The following profile of Martin Kramer by Jason Horowitz appeared in the New York Observer in the issue of August 27, 2007. Posted retroactively at Sandbox.
Martin Kramer has never met Rudy Giuliani. But the recently named senior Middle East advisor to the Giuliani campaign appears to be having significant influence on how the former mayor views the world.
“I was not added for who I am,” said Mr. Kramer, in a phone interview from Tel Aviv. “Certainly not for my policy experience I don’t have any experience in government. Not for my personal charm I don’t know the mayor. I’m there for my ideas. And for me it is an opportunity to give my ideas a wider audience.“
Given Mr. Giuliani’s largely uniform support for the Bush administration’s foreign policy up to this point, those ideas aren’t what one might expect. Mr. Kramer is a self-proclaimed “democratization skeptic,” and subscribes to a distinctly different worldview than that of the idealistic neo-conservatives who promoted democratic elections in Iraq, Lebanon and the Palestinian territories. If his public role on Mr. Giuliani’s foreign policy team says one thing, it is the following: when it comes to the Middle East, Mr. Giuliani is no George W. Bush.
“I saw myself in a debate mode with President Bush,” he said. “I don’t see myself in a debate mode with Rudy Giuliani.”
The international relations philosophy of Mr. Kramer, 52, a dual Israeli-American citizen who is a professor emeritus at Tel Aviv University, places him well outside the circle of interventionist would-be regional transformers who have guided America’s Middle East policy for the past seven years.
He is perhaps best known in foreign policy circles for his strong views on the perils of democracy promotion in the Middle East, a belief that a consortium of Islamic and Arab regimes and extremists share a grand vision of a world without Israel and a strong United States, and a faith in what he calls the “consensual Authoritarianism” of strong, stable central governments.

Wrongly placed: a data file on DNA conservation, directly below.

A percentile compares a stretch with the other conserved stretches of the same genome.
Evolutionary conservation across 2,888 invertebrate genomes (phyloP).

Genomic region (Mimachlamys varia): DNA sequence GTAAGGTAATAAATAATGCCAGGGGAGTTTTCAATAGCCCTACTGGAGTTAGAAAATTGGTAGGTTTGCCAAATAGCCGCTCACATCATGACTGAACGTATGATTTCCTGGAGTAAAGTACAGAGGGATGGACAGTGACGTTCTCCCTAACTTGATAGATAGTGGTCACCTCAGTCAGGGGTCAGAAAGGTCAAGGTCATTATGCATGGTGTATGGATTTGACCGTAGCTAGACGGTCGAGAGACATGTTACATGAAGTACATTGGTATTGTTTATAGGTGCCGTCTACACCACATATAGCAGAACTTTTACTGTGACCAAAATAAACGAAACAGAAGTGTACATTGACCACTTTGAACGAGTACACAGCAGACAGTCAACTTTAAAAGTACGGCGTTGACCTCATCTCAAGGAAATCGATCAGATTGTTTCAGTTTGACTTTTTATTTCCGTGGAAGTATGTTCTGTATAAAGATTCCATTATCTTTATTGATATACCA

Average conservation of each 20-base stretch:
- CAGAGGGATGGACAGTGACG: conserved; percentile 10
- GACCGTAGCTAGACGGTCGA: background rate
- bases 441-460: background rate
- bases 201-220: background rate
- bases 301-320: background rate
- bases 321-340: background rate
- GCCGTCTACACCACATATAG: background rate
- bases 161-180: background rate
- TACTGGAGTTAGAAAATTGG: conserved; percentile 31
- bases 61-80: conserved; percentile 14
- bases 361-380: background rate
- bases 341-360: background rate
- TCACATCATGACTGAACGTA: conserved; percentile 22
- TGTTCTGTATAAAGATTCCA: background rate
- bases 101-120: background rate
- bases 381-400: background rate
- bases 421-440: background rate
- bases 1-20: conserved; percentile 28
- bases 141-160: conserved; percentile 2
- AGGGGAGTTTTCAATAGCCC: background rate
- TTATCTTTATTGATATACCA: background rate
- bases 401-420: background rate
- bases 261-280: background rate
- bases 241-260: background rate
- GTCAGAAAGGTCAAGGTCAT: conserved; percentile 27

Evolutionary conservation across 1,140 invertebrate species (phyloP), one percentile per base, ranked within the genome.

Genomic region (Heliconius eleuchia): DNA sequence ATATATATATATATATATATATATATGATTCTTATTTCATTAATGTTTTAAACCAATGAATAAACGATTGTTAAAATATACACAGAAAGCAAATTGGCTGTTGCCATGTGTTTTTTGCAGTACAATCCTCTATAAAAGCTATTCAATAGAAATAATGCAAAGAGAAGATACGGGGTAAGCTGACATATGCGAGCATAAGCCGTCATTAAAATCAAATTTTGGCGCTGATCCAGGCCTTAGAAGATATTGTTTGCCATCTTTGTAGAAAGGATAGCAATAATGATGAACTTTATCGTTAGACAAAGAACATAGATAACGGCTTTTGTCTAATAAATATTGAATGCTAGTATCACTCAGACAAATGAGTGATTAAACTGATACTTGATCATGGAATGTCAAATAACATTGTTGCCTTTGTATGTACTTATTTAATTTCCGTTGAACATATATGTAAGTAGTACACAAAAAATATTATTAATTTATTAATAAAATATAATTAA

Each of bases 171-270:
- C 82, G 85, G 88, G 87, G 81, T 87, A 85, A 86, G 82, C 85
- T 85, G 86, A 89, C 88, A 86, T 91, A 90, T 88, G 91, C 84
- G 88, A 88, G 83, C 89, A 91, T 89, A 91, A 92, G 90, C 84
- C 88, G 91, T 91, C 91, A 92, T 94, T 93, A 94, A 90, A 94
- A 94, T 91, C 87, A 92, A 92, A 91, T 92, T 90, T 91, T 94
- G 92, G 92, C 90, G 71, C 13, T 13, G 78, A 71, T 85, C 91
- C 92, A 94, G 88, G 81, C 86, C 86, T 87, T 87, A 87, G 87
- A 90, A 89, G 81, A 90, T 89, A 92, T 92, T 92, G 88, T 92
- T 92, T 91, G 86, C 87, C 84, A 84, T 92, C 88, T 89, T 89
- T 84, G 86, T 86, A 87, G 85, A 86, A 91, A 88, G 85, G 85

To judge by Mr. Giuliani’s recently articulated plan for U.S. policy abroad, he has already begin appropriating some of Mr. Kramer’s ideas.
“Aspiring dictators sometimes win elections, and elected leaders sometimes govern badly and threaten their neighbors,” Mr. Giuliani wrote in a recent, much-discussed article in Foreign Affairs. “History demonstrates that democracy usually follows good governance, not the reverse.”
Mr. Giuliani then specifically cites the election of Hamas in the Palestinian-controlled territories as an example of democracy gone awry.
“The problem there is not the lack of statehood but corrupt and unaccountable governance,” Mr. Giuliani wrote. “The Palestinian people need decent governance first, as a prerequisite for statehood.”
In the article, Mr. Giuliani also seems to distance himself from Mr. Bush’s core ideological belief in democracy promotion, mentioning it only to point out that it must be tempered by “realism.”
Mr. Kramer very much approves.
“The mayor does talk about security being a prerequisite of democracy in that speech,” he said, referring to the Foreign Affairs article, adding “He did, to me, say things that invoked my ideas.”
Mr. Kramer also said that since he was unexpectedly embraced by the Giuliani campaign, his philosophy – and particularly his web site, MartinKramer.org – has begun receiving a lot more attention.
“I was pleased that someone was interested in my ideas,” Mr. Kramer said. He said the campaign had “pretty much” called him out of the blue, and added, “I have enjoyed watching the traffic on my web site increase.”